There’s no one-size-fits-all approach to setting business goals. It means different things to different companies. But growth is, undeniably, the desired outcome – independent of the industry you serve or the bedrock technology of your systems and applications. It’s essential that enterprises manage business application updates and upgrades to align with current growth plans or future goals. Of course, that’s just one side. On the other, they may lead to workforce productivity dips, budget overspends, and even growth inhibition!
Before we dig deep into how this is a realistic scenario, let’s look at a few factors that help enterprises decide when and how they should upgrade/update their latest business applications.
- Strengthening business processes with new features or other updates
- Solving performance issues that minimize application usage
- Getting more application ROI by optimizing spend on maintenance and support
- Heightening security and compliance to mitigate data leaks, system threats, and regulatory indiscipline
- Increasing application compatibility across operating systems, browsers, and devices.
On-premises and SaaS: Understanding application ownership
Traditionally, OEMs like Oracle, SAP, and Microsoft offer on-premises application upgrades every year. Their clients – both small and large enterprises decide the upgrade cycle to get the most out of their investments. They also get the liberty to customize to avoid being riddled with unwanted features while staying in the lane of continuous application improvement. Another advantage is they can build features on top of OEM applications to meet unique business requirements that no standard product in the market can, this will automatically increase their application maintenance or support cost.
SaaS vendors generally don’t leave any room for choice regarding when and how upgrades and updates happen. These features although picked up via customer surveys may or may not be applicable to your business but still you need to go through the upgrade grind. Furthermore, customization is restricted, making it difficult to finetune to fulfil unique use case requirements. But that doesn’t mean they’re more of a bane than a boon. You first need a broader perspective on how application updates and upgrades work in both these worlds.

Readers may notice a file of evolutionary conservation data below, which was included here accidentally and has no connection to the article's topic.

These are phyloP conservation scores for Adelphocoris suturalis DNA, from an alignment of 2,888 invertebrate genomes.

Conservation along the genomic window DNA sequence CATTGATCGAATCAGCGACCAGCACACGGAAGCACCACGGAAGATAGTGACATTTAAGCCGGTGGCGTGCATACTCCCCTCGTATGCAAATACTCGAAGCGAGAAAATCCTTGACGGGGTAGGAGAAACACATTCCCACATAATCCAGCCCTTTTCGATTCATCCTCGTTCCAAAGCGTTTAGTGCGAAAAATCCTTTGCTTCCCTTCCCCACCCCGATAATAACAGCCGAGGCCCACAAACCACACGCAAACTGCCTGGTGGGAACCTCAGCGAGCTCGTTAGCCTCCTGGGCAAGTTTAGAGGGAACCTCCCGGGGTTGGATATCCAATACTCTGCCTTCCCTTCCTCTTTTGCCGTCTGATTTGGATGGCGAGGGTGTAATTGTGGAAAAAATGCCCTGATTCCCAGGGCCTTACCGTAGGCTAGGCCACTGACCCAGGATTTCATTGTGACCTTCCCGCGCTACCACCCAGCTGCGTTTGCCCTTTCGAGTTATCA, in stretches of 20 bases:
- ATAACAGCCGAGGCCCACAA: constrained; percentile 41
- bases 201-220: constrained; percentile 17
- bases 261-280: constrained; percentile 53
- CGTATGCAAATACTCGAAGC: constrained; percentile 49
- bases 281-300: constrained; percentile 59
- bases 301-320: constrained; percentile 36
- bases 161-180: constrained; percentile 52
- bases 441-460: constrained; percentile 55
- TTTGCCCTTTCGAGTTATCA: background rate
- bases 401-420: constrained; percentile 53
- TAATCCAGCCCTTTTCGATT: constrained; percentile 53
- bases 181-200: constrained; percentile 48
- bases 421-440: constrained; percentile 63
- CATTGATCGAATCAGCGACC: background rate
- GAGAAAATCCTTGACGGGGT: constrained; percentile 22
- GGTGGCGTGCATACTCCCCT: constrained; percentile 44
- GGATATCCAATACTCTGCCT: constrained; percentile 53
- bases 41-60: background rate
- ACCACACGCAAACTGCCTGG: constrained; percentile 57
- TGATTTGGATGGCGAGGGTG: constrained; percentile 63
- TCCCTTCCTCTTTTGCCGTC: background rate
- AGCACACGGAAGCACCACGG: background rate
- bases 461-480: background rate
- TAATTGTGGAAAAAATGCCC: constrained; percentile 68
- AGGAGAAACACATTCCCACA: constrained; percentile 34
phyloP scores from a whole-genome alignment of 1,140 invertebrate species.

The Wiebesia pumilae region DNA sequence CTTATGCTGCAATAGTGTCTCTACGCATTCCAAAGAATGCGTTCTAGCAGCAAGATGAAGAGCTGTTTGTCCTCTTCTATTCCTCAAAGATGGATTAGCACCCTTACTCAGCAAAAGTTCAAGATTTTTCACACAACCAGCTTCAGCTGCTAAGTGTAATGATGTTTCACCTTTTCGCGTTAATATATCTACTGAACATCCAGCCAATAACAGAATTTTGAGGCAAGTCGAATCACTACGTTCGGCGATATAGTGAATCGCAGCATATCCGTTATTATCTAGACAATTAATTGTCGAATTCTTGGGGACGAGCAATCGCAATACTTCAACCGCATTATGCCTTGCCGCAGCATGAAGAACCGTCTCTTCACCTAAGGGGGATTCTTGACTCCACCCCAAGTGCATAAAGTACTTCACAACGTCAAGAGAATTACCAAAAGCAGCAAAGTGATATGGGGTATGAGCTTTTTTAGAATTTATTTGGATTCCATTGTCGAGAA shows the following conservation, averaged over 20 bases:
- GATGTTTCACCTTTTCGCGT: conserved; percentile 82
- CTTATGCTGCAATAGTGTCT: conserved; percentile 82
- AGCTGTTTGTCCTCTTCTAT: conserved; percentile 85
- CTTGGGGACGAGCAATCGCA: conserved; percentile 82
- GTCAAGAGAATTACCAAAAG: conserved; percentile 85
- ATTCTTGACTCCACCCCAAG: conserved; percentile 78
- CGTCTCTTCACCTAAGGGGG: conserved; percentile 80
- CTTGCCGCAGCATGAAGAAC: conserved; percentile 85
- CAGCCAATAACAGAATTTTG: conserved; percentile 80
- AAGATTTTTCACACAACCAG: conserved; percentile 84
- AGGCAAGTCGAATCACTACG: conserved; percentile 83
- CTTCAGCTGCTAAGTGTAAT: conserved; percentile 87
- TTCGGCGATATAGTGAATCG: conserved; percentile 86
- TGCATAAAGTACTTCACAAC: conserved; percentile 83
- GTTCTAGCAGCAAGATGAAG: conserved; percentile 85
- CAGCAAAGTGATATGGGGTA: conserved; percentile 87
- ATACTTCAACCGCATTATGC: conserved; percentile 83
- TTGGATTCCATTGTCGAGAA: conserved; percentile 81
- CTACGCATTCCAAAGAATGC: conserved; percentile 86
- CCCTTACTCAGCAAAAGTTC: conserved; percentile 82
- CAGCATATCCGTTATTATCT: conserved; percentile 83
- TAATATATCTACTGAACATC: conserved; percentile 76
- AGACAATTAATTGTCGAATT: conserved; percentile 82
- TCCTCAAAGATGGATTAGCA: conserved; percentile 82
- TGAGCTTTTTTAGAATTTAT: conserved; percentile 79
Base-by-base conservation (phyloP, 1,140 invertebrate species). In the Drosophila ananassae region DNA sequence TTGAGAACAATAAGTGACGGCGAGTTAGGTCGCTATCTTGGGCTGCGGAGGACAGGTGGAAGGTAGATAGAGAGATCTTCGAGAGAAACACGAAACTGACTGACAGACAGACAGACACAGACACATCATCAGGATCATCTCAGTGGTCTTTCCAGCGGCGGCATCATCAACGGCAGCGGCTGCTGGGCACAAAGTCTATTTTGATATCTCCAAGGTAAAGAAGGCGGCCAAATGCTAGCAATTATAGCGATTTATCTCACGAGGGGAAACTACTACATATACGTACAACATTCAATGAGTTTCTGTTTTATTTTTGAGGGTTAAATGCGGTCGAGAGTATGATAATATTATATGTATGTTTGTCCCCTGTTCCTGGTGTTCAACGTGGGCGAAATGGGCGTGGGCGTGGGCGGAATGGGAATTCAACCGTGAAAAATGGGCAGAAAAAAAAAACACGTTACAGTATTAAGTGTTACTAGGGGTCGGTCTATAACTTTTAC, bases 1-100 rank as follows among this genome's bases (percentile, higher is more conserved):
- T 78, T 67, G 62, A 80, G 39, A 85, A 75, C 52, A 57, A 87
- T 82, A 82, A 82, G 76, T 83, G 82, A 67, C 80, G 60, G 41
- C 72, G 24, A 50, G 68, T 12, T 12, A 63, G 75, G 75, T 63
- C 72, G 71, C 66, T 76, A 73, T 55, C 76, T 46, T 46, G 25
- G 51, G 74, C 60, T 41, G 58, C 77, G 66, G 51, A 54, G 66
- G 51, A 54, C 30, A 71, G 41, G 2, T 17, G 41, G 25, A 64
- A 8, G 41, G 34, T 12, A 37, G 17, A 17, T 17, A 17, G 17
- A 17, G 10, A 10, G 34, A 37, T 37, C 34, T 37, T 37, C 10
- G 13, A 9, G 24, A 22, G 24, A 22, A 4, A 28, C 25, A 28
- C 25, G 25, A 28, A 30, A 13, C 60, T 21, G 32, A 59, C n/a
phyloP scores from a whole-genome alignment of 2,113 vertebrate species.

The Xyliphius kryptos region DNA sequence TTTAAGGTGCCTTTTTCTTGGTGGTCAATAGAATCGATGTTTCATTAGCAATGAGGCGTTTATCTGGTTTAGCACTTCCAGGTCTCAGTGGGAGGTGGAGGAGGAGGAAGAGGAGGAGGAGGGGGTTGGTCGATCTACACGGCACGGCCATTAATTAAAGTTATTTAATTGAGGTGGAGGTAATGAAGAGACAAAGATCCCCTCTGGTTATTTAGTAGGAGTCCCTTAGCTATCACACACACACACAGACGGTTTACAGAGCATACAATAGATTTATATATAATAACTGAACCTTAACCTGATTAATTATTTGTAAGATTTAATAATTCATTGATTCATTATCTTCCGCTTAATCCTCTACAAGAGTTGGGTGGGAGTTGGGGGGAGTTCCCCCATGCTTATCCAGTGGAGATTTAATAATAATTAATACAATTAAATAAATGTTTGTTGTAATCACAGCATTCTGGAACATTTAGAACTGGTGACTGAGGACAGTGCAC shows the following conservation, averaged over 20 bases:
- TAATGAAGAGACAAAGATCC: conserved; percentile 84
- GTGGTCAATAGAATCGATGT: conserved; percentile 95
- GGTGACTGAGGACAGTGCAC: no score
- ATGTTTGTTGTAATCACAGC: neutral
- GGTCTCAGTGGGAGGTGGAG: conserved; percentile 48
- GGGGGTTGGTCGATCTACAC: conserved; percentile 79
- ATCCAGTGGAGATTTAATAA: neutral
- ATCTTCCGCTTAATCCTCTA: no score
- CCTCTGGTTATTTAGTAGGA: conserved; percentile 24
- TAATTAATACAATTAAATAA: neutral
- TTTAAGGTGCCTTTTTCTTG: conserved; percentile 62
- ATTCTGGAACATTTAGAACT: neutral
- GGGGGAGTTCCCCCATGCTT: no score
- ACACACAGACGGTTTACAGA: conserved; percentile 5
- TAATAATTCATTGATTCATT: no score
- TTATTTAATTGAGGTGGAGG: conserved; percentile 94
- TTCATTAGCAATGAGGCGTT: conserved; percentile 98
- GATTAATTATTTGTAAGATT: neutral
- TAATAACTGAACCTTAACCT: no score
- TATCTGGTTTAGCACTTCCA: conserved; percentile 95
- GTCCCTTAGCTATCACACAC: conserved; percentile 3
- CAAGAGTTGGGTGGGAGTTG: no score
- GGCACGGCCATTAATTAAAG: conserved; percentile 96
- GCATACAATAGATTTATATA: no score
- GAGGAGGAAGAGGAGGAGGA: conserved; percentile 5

Who bears the cost?
|Enterprises take cost ownership (if any)|
|Borne by the third-party provider|
Who decides when?
|Enterprises get to decide – based on business need|
|Decided by the third-party provider|
Who manages it?
|Enterprises require in-house resources or vendors to manage updates|
|Fully managed by the third-party provider|
So, is it a boon or a bane?
There may be bugs: Don’t be surprised if new updates and upgrades lead to minor bugs that affect application performance. It’s a possible scenario – especially with SaaS software deployed in third-party servers – unaffected by other upgrades in your technology ecosystem. You may need to contact the vendor to fix these bugs.
Do you really need it: When was the last time you used Internet Explorer? Before you delve into the past, think about this – it took Microsoft half a decade to announce that they plan to end support for Internet Explorer 11 after launching Microsoft Edge in 2015. Sometimes, newer versions or patches could even cause user frustration. With on-premises systems, enterprises can gain better control over when and how they manage a business application’s journey.
If it raises the bar: Meaningful updates and upgrades to an application make it more efficient, and future-ready, or secure. If your current application is exposed to security vulnerabilities due to delayed version control, it becomes vital to update patches to overcome clear and present dangers. Many SaaS vendors leave enterprises with no choice because of the potential security disasters.
Similarly, ignoring improved functionalities may negatively impact user productivity or hinder application performance.
The market for managing on-premises applications is getting bigger, with more independent support service providers. They help enterprises streamline their updates to achieve maximum application efficiency, extract superior licensing ROI, and create competitive differentiation. But it’s the enterprise’s responsibility to control application performance in alignment with changing business goals. It’s akin to sales and marketing teams updating their customer outreach strategies on the fly based on market trends or campaign metrics.
However, it isn’t just your IT teams who feel the pressure of effectively managing application updates. It’s a boardroom challenge – with digital transformation driving the day-to-day functioning of SaaS players and helping legacy enterprises improve the way they do business.
By Chenthil Eswaran, Practice Head of Enterprise Business Applications, Aspire Systems.